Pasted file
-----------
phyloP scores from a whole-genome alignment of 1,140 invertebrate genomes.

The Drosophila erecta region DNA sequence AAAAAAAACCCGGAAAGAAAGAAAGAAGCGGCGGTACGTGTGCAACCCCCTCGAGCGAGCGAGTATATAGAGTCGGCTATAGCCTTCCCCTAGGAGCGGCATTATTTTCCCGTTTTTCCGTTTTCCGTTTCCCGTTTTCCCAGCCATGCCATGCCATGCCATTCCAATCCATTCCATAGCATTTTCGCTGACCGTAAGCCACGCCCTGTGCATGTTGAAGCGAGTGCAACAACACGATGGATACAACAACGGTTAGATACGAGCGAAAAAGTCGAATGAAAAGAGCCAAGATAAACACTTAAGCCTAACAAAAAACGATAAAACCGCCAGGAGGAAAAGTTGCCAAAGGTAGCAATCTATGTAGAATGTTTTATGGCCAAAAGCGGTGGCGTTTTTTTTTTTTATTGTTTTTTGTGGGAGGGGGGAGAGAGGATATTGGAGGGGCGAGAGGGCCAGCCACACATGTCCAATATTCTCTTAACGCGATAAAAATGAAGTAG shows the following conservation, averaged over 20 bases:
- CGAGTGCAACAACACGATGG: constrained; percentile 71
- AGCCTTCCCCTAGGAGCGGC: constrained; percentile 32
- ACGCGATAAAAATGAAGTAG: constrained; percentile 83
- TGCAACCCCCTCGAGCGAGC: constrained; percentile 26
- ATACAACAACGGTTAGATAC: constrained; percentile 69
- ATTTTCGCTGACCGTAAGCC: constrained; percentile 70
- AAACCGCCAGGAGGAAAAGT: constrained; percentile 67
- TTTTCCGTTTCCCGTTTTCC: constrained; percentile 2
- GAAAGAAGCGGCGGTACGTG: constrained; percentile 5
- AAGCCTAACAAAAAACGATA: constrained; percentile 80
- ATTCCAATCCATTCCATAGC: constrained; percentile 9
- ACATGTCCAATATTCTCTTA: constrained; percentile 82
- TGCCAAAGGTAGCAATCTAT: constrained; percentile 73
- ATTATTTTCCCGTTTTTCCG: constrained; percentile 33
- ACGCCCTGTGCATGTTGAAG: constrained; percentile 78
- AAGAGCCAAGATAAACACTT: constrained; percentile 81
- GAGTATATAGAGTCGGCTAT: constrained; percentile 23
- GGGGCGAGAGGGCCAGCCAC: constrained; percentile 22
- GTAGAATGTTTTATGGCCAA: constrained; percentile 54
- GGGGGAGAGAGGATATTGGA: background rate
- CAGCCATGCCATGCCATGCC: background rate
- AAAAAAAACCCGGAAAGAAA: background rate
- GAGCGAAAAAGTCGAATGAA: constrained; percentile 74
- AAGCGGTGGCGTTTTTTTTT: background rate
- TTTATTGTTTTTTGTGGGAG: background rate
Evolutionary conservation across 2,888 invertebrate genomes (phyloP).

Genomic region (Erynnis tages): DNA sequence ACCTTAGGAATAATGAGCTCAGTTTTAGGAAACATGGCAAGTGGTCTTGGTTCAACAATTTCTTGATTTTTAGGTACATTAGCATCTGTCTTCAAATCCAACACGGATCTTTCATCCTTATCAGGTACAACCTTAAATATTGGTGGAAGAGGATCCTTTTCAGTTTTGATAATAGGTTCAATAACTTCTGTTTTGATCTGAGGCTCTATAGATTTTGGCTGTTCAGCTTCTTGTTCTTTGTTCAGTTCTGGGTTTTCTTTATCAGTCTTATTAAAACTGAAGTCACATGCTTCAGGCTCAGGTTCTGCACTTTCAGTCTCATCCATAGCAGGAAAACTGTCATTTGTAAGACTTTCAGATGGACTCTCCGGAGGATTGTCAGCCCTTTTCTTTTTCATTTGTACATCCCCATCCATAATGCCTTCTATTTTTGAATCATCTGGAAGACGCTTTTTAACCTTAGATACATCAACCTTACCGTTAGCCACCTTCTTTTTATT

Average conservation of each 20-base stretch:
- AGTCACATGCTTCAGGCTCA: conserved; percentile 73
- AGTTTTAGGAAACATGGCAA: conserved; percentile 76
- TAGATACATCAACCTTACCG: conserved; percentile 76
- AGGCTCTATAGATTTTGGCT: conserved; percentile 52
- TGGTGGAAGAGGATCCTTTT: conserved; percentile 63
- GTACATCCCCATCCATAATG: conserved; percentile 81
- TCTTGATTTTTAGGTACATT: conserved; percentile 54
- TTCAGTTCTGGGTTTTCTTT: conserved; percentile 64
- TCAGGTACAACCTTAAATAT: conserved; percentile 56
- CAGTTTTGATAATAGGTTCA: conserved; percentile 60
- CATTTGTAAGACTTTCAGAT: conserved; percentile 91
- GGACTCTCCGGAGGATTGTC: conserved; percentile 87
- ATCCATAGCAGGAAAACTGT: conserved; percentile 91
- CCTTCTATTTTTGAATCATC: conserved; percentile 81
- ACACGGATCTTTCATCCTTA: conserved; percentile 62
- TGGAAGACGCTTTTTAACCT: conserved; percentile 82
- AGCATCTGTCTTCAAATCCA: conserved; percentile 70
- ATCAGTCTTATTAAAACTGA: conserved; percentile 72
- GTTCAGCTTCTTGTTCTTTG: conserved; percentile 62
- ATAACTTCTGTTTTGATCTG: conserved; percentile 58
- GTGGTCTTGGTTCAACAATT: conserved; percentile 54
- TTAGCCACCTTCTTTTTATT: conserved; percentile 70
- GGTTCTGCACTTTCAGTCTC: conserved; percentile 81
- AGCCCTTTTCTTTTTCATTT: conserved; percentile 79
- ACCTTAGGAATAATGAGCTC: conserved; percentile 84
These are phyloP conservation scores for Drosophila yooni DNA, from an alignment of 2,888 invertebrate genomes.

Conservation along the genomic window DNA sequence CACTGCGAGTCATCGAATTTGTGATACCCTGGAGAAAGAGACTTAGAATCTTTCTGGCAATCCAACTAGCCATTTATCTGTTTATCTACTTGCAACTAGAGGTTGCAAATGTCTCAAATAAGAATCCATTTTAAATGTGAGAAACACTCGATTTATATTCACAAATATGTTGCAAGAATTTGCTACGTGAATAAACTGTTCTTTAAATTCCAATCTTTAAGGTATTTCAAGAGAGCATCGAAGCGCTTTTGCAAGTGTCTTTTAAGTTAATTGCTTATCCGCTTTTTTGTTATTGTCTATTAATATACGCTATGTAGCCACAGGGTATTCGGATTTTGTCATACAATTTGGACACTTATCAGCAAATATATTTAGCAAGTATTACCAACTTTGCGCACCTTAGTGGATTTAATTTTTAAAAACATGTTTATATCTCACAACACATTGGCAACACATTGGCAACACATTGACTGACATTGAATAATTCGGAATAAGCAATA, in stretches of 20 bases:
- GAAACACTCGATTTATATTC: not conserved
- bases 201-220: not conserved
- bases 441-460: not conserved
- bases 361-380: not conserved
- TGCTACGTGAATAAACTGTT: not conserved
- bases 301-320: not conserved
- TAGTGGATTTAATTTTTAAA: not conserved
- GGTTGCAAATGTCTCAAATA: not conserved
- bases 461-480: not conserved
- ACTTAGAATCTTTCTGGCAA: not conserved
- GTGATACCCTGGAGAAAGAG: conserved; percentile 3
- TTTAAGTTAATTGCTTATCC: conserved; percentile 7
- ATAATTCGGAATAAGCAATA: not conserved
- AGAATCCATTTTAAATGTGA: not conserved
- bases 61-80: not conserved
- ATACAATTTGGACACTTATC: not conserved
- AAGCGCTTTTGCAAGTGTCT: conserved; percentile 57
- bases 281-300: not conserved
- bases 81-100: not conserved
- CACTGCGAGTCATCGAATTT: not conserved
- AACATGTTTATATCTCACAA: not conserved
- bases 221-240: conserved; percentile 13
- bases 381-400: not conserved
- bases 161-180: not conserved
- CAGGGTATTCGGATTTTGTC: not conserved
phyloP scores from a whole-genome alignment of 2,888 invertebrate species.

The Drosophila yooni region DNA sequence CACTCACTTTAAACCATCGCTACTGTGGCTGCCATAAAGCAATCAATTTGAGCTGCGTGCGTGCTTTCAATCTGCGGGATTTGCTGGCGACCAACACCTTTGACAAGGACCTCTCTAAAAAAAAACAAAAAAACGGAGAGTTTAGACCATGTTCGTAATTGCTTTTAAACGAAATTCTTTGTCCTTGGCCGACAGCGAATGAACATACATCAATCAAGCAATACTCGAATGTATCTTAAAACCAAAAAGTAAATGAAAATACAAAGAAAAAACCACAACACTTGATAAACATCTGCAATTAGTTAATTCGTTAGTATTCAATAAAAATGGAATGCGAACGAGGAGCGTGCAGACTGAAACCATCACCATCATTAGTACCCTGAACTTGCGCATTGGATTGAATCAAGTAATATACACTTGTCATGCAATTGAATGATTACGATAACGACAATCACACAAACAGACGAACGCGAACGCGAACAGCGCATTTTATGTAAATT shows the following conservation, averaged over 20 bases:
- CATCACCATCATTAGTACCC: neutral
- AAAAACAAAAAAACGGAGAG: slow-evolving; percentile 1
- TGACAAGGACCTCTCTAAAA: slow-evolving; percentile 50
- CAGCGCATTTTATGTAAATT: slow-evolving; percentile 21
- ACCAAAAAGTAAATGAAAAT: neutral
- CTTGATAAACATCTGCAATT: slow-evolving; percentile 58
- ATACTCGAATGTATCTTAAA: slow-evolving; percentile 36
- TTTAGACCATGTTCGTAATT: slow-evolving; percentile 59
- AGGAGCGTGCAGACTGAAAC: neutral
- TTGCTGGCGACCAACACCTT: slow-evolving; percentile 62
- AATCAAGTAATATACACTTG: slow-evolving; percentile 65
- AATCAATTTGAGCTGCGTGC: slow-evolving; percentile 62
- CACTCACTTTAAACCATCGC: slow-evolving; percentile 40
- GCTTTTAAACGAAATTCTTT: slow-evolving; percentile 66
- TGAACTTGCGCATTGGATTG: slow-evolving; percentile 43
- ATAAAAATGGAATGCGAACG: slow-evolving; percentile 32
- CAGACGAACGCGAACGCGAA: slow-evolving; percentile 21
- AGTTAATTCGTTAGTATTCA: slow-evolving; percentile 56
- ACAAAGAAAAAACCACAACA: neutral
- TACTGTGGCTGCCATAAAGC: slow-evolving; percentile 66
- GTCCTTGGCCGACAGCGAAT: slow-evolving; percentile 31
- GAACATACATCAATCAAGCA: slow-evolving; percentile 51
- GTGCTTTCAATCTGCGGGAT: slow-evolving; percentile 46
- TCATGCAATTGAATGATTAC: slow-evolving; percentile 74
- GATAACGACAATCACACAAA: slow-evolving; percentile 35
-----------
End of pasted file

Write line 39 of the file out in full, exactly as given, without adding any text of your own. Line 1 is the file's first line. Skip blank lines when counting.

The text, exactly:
- TCAGGTACAACCTTAAATAT: conserved; percentile 56